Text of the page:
March 19, 2008
But still, the news from their annual shareholders meeting actually sounds kind of promising.
They’ve bought the much discussed and semi-mythical Clover, and will be deploying it in all stores. The whole idea behind the Clover is that it can deliver (in 30 – 60 seconds) a full-on properly brewed cup of varietal coffee. Which is pretty great in concept, although early reports were that it took a fair amount of tweaking to get each specific origin brewed correctly — and what are the odds that the baristas-who-can’t-be-trusted-to-grind-and-pull-a-real-shot will learn and take the time to use it properly? Still, it should be a dramatic improvement over what passes for brewed coffee at most Starbucks these days.
As much as I wish they’d also announced that they were buying Reg Barber and would soon be returning to the land of real espresso, they’ve apparently decided that the solution to crappy automated espresso is to turn to even more automation, and to that end they’ve teamed up with Thermoplan AG to produce the next generation of cyborg pushbutton espresso. Hopefully the only way to go from here is “up”.
Other announcements include a new signature roast, new loyalty programs tied to Starbucks Cards and increased ethical sourcing.
All in all, it could have been better, but at least it’s a sign that they know that what has to be done is to improve the coffee & espresso — not a word about rolling out new foods and snacks, new gimmicky confection drinks, or anything of the kind.
That’s good, ‘cuz “it’s the coffee, stupid”.
March 10, 2007
A fragment of conversation while making a bit of after dinner coffee the other night…
“That’s a grinder, right?”
“And what’s that thing?”
This? It’s a portafilter.
“No, the thing on the front of the grinder, with the handle.”
“And that’s a tamper?”
“So what are you attaching the portafilter to?”
That would be the brew group.
(While pulling the next shot…)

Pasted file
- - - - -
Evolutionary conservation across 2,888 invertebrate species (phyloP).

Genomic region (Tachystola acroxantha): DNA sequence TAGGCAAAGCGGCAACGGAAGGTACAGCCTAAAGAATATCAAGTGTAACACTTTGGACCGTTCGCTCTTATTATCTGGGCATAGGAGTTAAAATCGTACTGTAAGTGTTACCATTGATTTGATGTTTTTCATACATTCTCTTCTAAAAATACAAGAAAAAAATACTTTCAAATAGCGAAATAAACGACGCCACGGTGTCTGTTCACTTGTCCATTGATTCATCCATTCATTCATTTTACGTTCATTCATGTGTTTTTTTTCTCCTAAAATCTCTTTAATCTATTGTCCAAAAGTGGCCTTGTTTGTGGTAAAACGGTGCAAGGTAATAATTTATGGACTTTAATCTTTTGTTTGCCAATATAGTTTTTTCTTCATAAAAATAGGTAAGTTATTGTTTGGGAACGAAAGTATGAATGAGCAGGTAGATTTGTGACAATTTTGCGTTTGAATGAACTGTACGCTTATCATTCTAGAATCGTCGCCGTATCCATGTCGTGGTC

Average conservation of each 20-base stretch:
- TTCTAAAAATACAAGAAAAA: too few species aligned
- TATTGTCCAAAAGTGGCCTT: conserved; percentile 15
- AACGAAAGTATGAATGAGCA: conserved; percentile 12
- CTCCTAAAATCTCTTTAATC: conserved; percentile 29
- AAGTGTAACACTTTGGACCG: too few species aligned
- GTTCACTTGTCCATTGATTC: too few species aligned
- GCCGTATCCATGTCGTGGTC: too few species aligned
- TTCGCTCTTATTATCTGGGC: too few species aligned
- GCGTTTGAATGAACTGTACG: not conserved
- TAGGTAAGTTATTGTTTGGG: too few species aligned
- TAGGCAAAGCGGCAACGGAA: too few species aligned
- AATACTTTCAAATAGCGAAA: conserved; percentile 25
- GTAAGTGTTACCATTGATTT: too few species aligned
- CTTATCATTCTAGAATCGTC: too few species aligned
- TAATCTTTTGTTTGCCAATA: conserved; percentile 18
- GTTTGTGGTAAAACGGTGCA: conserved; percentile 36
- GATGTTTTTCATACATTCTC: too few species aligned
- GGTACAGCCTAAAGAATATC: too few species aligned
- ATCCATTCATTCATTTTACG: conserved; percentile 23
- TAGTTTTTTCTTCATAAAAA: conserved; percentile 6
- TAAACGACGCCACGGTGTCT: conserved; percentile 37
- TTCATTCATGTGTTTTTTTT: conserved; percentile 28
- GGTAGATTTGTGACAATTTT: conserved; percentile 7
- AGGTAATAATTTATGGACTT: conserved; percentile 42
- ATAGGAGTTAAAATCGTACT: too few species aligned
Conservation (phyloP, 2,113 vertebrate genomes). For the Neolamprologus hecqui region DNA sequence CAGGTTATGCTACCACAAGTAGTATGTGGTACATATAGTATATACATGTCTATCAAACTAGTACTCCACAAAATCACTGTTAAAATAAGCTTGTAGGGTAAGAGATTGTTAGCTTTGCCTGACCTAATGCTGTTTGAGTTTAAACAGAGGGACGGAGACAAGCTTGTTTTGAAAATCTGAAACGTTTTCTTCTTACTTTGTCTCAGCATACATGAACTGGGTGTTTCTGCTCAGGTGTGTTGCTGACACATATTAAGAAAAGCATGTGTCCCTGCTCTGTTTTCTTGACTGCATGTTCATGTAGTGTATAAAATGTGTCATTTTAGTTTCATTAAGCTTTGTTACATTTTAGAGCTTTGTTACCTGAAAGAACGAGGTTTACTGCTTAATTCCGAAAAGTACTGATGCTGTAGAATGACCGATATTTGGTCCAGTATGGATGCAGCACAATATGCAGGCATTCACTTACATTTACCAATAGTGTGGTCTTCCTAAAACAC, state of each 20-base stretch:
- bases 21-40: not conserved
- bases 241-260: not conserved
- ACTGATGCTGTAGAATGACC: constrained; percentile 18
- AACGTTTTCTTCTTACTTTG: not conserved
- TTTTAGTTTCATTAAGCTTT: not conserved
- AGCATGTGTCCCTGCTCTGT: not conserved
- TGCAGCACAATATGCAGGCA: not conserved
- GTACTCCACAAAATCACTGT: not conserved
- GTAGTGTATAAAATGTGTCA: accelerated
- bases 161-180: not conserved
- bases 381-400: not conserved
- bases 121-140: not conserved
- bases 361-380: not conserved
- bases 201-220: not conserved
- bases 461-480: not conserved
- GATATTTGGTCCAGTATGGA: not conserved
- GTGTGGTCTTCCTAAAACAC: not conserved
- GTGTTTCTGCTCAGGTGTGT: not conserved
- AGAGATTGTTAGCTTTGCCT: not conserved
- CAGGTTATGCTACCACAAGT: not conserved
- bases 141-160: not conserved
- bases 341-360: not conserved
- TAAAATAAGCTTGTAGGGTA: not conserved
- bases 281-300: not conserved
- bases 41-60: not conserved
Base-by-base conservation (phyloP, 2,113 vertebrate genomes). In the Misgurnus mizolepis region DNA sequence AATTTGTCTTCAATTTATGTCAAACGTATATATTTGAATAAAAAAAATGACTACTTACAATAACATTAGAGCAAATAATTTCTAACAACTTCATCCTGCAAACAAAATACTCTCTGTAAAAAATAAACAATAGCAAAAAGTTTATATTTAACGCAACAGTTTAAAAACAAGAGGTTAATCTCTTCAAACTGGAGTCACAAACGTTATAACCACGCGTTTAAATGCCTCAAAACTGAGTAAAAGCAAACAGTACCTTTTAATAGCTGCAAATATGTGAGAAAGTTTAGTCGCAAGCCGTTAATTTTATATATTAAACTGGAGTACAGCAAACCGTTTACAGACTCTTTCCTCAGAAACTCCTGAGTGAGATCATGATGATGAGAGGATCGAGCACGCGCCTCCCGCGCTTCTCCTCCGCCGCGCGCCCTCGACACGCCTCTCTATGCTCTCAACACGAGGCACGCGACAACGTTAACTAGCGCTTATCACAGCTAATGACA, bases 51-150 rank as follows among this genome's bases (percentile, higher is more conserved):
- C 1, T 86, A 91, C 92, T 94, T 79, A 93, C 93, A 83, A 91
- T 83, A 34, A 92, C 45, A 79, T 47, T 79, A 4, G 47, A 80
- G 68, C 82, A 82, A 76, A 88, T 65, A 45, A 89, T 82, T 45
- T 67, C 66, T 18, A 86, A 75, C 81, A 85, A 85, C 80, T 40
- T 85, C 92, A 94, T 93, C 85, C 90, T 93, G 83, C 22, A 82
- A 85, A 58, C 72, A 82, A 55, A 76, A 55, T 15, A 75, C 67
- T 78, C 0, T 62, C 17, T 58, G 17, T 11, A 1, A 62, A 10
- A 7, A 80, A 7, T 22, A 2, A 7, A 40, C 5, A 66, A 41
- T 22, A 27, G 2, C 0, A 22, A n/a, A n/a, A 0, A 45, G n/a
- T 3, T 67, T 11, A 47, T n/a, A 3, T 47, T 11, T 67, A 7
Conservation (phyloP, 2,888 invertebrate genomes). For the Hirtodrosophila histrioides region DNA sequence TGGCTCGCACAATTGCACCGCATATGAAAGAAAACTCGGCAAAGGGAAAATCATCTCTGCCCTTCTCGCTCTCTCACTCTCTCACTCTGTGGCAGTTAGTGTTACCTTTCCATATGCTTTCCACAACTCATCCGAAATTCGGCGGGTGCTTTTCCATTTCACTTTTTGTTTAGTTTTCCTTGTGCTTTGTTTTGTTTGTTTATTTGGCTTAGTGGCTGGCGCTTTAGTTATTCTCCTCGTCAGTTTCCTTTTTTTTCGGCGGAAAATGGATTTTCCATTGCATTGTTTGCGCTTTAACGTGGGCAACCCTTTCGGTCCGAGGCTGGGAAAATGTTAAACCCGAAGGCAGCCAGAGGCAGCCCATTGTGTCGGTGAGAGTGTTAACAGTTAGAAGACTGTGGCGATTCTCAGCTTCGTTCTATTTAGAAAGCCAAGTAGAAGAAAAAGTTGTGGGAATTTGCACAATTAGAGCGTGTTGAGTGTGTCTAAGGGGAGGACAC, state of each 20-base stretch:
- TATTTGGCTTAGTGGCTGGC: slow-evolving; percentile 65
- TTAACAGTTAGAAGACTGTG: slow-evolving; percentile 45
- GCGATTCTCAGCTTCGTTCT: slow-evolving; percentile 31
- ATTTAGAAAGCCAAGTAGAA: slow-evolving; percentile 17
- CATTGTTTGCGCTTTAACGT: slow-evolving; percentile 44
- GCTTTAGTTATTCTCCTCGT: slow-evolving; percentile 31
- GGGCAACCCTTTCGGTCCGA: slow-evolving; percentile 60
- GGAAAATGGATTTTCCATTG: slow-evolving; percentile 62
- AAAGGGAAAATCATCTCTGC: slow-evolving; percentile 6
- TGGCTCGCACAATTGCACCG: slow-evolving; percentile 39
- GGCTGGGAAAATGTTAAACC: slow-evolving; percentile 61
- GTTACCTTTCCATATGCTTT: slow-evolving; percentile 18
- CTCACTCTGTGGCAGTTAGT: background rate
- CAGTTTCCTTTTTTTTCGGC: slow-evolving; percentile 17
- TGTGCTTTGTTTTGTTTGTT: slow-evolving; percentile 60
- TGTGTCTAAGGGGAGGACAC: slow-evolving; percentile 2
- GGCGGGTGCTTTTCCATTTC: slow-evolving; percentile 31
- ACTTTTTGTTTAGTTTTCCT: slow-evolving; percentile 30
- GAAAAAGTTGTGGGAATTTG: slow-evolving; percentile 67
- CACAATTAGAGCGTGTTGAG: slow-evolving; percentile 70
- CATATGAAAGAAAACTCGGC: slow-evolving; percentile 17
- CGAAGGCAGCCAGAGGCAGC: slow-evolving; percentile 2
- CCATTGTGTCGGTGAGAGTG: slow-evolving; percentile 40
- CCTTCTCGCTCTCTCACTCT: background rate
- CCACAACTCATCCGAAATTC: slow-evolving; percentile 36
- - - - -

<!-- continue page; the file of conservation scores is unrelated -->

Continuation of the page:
“Let’s see… That’s grinder, doser, portafilter, tamper, and brew group?”
Is the question ‘Name five things you will no longer find at Starbucks?’
February 8, 2007
Dear God, this is one of the signs of the apocalypse, isn’t it?
Apparently Consumer Reports picked McDonalds as having the best coffee, at least in comparison to Burger King, Dunkin’ Donuts and Starbucks.
God knows, I’ve said enough bad things about Starbucks, but the day you can’t beat out McDonald’s coffee, it’s time to hang it up and admit you know far more about selling milk than brewing coffee.
As for Consumer Reports, I won’t be joining them for a mug of joe anytime soon, but I would be willing to try some of whatever they were smoking that day…
December 3, 2005
Delicious:Days has posted a recipe for “Cubed Coffee” — essentially little gelatine cubes made with coffee, with a coconut sauce.
Looks tasty, and probably better for you than your average jello shot…
November 4, 2005
Over on “Words For My Enjoyment”, Paul Davidson happens to run into Mr. T standing on line at Starbucks…
Wellï¿½ Mr. T was standing right in front of me in line.
It was then that I tuned my eavesdropping ears into the conversation in front of me, in which Mr. T picked out two chocolate covered graham crackers (for dipping) and ordered a double-shot espresso. Yes, that’s right – Mr. T, a guy with more energy and moxie than the entire city of Los Angeles, was ordering up additional adrenaline in the form of a dark, thick liquid. It was awesome.
And I had to say something or else I’d regret it.